Joshua’s encounter with the divine Other has revealed that there is another army, another commander besides Joshua, another Sovereign besides the king of Jericho, and another place determined off-limits to ordinary human transgression. (136)

The “no” of the commander is richly ambivalent and allows us “to imagine an alternative to human violence.” His comment shows, moreover, that translations have functioned to dissolve the ambiguity upon which the text itself insists.

In the narrative of the fall of Jericho in chapter 6, the victory of Israel concerns worship rather than warfare. The rescue of Rahab, moreover, is resolved with reference to Hebrews 11:30 wherein the matter is all “by faith.” Thus characteristically the commentary looks the text fully in the face, and then invites us to ponder the rich interpretive tradition of the church that has not explained away the text, but has continued to read the text in terms of theo-politics that has a focus on the reality of God rather than on the fortunes of human initiative. The text knows, as this commentary makes clear, that matters are thicker than simply human violence conducted in the name of God.

A special feature of the book is that after a full and carefully nuanced commentary on the entire text, Matties has another eighty-one pages of closely parsed material under the rubric of “essays.” In these pages he offers a rich inventory of topics that will greatly illuminate our reading of the {103} text. I am astonished by how much data and how much background work Matties has been able to include. Thus, for example, as though it were almost in passing he offers a quick but thorough summary of the archeological data that pertains to the Book of Joshua. He explores the way in which “Joshua” reappears in the royal narrative as “Josiah.” He has an entry on “figural reading” that shows the inventive imagination of the church over time. Here, as throughout the commentary, Origen “figures” prominently as an interpretive voice that did not linger over “historical” matters.

Without moving too far from the text, there is also an edge of contemporaneity to the commentary. Thus with reference to “cities of refuge,” there is a linkage to the church as “shelter” for refugees and for those found guilty of sexual misconduct. Matties is clear on the ways in which the land claims of Joshua have been used to impose colonial control over land in modern state maintenance, an exploitative use of textual memory that has continuity with the triumphalist venture of the old crusades.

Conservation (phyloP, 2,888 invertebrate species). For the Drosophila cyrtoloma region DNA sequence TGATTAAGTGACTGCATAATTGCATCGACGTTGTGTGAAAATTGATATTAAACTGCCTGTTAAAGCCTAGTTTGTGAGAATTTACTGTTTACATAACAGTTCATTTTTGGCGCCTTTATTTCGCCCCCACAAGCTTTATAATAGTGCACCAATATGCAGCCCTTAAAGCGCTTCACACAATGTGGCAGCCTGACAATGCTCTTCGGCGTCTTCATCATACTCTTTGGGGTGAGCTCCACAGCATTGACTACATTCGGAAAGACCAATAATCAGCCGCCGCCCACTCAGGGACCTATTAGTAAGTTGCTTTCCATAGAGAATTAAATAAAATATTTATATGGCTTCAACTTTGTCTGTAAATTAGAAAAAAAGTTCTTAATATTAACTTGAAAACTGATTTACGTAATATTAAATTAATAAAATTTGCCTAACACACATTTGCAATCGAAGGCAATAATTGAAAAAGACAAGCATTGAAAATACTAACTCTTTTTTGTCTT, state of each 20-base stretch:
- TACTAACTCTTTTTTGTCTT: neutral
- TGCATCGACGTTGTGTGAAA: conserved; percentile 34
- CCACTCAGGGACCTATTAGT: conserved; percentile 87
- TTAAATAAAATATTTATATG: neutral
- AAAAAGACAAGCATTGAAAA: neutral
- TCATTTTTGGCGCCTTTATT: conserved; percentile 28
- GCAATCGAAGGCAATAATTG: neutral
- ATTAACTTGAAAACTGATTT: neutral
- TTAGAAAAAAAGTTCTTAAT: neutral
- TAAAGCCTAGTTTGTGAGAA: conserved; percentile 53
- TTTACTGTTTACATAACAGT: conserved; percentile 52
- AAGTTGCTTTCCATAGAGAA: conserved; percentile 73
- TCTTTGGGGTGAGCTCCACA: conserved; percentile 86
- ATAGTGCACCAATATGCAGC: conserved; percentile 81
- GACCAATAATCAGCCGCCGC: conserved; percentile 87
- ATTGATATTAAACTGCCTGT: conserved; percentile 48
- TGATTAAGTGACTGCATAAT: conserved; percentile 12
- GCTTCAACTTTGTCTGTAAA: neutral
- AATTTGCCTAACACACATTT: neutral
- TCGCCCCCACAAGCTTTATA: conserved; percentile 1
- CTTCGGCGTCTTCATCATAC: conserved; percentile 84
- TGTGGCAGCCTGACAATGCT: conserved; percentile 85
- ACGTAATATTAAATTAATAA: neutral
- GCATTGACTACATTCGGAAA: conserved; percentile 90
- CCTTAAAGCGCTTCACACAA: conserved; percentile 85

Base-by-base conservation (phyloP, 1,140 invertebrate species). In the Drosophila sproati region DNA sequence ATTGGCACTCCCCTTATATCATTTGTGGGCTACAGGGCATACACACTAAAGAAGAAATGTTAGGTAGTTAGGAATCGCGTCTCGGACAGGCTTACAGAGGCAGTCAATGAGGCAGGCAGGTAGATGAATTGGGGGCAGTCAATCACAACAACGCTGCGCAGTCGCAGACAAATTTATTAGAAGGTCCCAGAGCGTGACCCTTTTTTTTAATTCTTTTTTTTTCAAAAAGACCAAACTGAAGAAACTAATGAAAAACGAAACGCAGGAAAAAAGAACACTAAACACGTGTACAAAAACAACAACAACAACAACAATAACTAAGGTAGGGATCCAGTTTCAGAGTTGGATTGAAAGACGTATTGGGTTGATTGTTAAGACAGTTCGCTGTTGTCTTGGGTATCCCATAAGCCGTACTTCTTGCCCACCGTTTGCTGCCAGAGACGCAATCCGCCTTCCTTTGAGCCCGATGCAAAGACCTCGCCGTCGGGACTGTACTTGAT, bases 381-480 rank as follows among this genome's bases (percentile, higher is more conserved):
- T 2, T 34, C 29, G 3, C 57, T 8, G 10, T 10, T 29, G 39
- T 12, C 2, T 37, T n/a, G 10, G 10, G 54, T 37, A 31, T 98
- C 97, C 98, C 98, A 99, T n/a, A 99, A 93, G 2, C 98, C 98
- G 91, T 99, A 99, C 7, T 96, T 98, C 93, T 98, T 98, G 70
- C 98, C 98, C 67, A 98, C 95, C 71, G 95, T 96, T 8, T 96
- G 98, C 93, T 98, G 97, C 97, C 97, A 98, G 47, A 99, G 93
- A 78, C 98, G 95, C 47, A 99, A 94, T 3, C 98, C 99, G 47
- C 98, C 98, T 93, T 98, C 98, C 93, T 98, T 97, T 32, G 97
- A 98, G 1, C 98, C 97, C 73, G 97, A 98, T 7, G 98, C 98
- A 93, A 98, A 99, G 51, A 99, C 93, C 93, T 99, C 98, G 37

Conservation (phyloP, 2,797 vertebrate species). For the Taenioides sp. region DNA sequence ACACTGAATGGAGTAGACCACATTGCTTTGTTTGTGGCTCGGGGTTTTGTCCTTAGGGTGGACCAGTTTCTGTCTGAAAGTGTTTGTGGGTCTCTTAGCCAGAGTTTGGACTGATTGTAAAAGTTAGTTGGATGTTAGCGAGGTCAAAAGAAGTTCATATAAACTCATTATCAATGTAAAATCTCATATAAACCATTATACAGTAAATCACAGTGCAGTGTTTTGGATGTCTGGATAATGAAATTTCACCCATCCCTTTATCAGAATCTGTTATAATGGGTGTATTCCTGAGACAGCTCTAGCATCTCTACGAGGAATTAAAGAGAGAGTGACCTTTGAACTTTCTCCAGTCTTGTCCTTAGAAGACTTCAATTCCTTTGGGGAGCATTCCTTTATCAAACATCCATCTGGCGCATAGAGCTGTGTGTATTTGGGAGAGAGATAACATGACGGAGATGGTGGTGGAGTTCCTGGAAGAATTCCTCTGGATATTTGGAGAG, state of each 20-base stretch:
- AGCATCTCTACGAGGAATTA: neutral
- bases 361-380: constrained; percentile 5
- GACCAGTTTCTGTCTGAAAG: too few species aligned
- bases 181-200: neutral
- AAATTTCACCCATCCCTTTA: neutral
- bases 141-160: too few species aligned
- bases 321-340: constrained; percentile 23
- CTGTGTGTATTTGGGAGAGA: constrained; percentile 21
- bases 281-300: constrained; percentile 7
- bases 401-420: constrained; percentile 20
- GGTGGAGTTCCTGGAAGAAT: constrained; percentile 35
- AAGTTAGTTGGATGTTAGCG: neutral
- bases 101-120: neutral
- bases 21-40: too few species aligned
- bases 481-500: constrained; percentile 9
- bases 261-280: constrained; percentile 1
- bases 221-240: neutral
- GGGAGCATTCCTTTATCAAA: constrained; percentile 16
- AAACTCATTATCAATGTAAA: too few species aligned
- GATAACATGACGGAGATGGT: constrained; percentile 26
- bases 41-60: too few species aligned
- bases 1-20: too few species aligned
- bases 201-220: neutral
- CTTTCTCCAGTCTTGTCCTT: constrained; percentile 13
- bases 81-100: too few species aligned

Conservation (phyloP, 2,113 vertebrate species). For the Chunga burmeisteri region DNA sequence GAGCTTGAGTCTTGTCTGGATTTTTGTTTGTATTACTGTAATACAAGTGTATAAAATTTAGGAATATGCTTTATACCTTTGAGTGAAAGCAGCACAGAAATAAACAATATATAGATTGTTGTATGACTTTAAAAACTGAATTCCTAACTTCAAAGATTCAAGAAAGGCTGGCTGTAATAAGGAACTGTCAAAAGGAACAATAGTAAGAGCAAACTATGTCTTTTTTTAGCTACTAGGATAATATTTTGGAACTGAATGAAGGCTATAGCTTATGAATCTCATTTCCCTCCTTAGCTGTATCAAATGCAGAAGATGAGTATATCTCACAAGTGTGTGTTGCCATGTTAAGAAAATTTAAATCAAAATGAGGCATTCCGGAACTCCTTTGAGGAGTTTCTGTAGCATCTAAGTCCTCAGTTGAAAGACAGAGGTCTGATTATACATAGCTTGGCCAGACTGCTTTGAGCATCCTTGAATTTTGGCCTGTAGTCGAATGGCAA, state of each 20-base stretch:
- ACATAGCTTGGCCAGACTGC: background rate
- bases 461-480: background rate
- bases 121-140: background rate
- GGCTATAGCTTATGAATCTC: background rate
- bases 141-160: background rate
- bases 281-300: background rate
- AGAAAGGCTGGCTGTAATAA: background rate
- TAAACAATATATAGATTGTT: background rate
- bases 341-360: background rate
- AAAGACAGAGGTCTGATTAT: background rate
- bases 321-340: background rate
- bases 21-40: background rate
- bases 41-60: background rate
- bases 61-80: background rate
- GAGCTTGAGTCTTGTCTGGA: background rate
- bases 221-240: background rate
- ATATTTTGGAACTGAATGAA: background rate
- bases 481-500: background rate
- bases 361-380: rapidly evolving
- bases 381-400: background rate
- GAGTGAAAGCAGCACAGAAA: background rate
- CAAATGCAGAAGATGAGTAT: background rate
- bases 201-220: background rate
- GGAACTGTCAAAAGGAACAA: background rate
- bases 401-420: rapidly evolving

In the sure hands of this skillful interpreter the book of Joshua is seen to be an arena for interpretive contestation that regularly runs back and forth between our most ancient memories and the urgent realities that now face the church. In a culture that is being “dumbed down” in order to reduce all human issues to technological proportion, Matties insists that we must think and struggle and study beyond our temptation to over-simplification:

The aim of the book is to foster a faithful people, and to do so by affirming that God is responsive to the choices all peoples make in their world. Joshua 11:20 can be understood to suggest God’s judging role as that role is exercised in partnership with Israel. But partnership with Israel in warfare is not the normative and prescriptive way of God for the nations in other parts of the Bible. . . . Human choices have consequences. And the Lord will honor, will not thwart, and will even strengthen human resolve to oppose divine sovereignty in history. (274)

Publishers, editors, and the author are to be congratulated on this first rate job of such “fostering”!

Walter Brueggemann
Professor Emeritus of Old Testament
Columbia Theological Seminary, Decatur, Georgia